dd if=/dev/zero of=/swapfile bs=1024 count=1024k chown root:root /swapfile chmod 0600 /swapfile mkswap /swapfile swapon /swapfile echo "/swapfile swap swap defaults 0 0">>/etc/fstab sysctl vm.swappiness=10 echo vm.swappiness=10>>/etc/sysctl.conf free -h cat /proc/sys/vm/swappiness
(3) Now you’re ready to kick off the Issabel 4 install. Here are the commands:
cd /root yum -y install wget nano dialog wget -O - http://repo.issabel.org/issabel4-netinstall.sh | bash
When prompted for a MySQL password, use: passw0rd (with a zero). Choose a secure Issabel admin password for the GUI.
(4) After the reboot, log back in as root and install Incredible PBX for Issabel:
cd /root wget http://incrediblepbx.com/IncrediblePBX11-Issabel4.sh chmod +x IncrediblePBX11-Issabel4.sh ./IncrediblePBX11-Issabel4.sh
When prompted for a MySQL password, use: passw0rd (with a zero). Choose a secure Issabel admin password for the GUI.
(5) After the reboot, configure your correct timezone: /root/timezone-setup
Be advised that, when you log into the Issabel web interface, you will be prompted (three times) for your admin credentials. You can save these entries to avoid having to repeat it in the future. Now you can jump over to the Incredible PBX for Issabel tutorial to complete your installation. Within a couple minutes, your PBX will be ready to accept calls. Enjoy!
Published: Monday, August 7, 2017
Support Issues. With any application as sophisticated as this one, you’re bound to have questions. Blog comments are a difficult place to address support issues although we welcome general comments about our articles and software. If you have particular support issues, we encourage you to get actively involved in the PBX in a Flash Forum. It’s the best Asterisk tech support site in the business, and it’s all free! Please have a look and post your support questions there. Unlike some forums, the PIAF Forum is extremely friendly and is supported by literally hundreds of Asterisk gurus and thousands of users just like you. You won’t have to wait long for an answer to your question.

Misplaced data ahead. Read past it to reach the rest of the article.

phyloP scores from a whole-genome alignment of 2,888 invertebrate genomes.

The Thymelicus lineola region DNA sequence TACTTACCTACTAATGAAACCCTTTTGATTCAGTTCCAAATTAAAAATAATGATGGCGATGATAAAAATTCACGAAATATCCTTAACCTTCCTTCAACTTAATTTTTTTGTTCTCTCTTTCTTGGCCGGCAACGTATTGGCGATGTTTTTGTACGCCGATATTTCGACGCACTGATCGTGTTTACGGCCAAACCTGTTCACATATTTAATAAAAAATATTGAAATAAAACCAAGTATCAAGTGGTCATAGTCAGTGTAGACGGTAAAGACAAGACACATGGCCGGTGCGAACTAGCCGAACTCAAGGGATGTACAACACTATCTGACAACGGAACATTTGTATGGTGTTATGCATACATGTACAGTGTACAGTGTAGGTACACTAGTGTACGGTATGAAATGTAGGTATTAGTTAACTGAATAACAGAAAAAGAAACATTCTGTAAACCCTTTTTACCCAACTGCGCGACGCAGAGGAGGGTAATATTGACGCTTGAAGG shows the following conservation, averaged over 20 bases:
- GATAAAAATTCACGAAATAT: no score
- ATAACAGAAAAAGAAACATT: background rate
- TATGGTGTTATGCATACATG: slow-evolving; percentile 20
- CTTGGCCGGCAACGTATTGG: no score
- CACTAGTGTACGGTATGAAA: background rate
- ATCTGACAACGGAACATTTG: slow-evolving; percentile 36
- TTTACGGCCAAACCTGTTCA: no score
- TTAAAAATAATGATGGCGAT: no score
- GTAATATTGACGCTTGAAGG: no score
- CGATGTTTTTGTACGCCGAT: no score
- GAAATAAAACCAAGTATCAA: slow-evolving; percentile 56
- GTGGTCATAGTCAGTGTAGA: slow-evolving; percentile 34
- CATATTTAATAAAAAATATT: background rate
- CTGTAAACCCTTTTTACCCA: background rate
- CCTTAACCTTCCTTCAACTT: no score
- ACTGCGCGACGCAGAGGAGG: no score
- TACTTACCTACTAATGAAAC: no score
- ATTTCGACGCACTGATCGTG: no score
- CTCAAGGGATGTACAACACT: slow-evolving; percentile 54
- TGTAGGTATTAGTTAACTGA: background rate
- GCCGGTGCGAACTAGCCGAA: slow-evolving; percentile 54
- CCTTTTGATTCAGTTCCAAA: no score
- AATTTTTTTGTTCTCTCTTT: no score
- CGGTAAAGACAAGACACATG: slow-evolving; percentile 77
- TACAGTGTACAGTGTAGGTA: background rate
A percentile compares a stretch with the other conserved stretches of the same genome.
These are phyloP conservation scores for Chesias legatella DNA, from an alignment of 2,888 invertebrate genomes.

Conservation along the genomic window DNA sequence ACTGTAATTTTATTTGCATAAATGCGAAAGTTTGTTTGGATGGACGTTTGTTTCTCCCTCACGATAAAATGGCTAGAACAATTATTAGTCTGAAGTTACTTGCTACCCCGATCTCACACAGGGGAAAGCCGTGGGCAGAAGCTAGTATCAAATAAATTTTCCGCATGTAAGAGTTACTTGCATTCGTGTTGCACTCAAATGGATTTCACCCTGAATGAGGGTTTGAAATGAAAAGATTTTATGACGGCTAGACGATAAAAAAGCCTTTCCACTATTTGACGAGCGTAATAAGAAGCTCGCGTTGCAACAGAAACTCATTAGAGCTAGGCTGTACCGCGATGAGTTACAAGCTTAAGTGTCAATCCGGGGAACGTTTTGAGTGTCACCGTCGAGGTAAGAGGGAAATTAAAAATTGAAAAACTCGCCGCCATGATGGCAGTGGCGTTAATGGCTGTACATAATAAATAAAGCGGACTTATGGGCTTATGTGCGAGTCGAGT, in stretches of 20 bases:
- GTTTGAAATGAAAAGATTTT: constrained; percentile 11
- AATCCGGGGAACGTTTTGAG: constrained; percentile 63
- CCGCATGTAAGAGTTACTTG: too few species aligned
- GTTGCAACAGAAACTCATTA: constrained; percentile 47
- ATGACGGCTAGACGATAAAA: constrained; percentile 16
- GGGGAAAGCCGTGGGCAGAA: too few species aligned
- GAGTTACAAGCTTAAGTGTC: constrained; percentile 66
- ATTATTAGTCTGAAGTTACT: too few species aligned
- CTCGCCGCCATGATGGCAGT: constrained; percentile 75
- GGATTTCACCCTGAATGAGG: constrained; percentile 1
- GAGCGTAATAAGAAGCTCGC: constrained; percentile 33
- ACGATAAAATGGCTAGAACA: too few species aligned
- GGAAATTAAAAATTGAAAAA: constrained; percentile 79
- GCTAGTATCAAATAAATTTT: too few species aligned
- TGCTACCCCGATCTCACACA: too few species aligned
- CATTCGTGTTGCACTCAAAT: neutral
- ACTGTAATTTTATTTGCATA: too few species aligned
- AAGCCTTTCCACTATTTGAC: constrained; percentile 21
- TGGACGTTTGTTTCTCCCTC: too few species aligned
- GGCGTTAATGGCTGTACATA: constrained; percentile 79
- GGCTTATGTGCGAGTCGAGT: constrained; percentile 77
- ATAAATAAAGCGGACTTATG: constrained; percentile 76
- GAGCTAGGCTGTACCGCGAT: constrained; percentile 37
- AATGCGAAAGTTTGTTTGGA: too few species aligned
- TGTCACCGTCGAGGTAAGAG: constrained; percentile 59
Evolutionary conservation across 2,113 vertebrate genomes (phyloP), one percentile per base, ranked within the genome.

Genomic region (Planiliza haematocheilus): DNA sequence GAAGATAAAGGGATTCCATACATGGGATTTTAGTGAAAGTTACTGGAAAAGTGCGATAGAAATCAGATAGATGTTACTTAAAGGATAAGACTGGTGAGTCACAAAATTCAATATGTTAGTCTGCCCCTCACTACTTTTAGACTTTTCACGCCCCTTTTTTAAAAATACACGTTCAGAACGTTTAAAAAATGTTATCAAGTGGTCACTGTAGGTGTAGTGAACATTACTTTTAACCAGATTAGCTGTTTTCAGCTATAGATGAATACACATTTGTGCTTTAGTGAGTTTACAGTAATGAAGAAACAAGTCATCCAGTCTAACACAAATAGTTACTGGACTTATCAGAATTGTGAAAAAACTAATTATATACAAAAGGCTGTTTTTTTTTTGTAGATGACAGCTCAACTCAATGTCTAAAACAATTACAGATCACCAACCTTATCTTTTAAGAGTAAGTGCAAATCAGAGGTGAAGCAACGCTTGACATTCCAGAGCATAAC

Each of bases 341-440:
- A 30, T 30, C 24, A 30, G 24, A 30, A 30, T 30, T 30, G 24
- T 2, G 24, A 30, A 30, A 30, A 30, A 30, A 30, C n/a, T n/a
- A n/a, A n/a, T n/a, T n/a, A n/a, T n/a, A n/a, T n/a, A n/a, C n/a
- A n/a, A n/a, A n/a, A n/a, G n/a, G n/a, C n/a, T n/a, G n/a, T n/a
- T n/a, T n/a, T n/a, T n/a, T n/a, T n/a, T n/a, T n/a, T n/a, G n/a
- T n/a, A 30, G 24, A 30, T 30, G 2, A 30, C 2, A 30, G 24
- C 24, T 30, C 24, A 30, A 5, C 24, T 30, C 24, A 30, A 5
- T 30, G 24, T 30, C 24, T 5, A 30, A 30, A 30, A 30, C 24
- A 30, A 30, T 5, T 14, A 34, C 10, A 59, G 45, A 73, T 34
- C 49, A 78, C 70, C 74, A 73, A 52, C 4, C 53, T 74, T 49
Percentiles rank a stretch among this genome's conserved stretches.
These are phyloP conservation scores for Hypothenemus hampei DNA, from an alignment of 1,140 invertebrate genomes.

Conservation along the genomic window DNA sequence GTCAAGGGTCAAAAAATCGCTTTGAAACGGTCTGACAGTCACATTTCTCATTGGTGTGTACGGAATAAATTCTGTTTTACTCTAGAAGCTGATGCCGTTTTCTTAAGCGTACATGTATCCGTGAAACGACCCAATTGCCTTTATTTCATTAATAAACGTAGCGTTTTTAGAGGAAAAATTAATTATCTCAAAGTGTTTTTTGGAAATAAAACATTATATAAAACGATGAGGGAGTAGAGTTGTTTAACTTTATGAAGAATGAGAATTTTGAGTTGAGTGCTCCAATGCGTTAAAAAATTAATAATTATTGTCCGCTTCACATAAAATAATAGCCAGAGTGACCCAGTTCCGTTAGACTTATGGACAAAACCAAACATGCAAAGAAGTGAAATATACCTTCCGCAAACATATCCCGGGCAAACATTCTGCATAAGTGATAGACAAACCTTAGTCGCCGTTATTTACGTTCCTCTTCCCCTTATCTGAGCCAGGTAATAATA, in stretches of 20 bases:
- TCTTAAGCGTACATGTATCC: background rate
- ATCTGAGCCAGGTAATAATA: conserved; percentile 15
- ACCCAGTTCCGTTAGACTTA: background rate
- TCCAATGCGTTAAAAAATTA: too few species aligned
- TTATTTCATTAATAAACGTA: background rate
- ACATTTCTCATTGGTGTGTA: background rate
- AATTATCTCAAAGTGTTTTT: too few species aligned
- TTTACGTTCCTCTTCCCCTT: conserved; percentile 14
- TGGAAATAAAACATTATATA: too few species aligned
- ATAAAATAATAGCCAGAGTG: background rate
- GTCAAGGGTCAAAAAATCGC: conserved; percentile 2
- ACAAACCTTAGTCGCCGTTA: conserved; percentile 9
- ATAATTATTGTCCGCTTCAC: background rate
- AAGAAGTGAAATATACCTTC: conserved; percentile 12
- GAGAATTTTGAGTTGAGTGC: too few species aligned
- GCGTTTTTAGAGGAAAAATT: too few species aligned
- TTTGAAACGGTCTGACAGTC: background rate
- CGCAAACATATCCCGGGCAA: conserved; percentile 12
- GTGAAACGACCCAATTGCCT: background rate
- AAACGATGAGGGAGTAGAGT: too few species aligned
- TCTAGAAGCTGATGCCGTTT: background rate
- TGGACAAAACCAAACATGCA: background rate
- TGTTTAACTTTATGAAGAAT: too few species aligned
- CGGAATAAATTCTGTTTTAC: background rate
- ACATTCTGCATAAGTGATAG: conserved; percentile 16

Need help with Asterisk? Visit the PBX in a Flash Forum.
Special Thanks to Our Generous Sponsors
FULL DISCLOSURE: ClearlyIP, Skyetel, Vitelity, DigitalOcean, Vultr, VoIP.ms, 3CX, Sangoma, TelecomsXchange and VitalPBX have provided financial support to Nerd Vittles and our open source projects through advertising, referral revenue, and/or merchandise. As an Amazon Associate and Best Buy Affiliate, we also earn from qualifying purchases. We’ve chosen these providers not the other way around. Our decisions are based upon their corporate reputation and the quality of their offerings and pricing. Our recommendations regarding technology are reached without regard to financial compensation except in situations in which comparable products at comparable pricing are available from multiple sources. In this limited case, we support our sponsors because our sponsors support us.
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Special Thanks to Vitelity. Vitelity is now Voyant Communications and has halted new registrations for the time being. Our special thanks to Vitelity for their unwavering financial support over many years and to the many Nerd Vittles readers who continue to enjoy the benefits of their service offerings. We will keep everyone posted on further developments.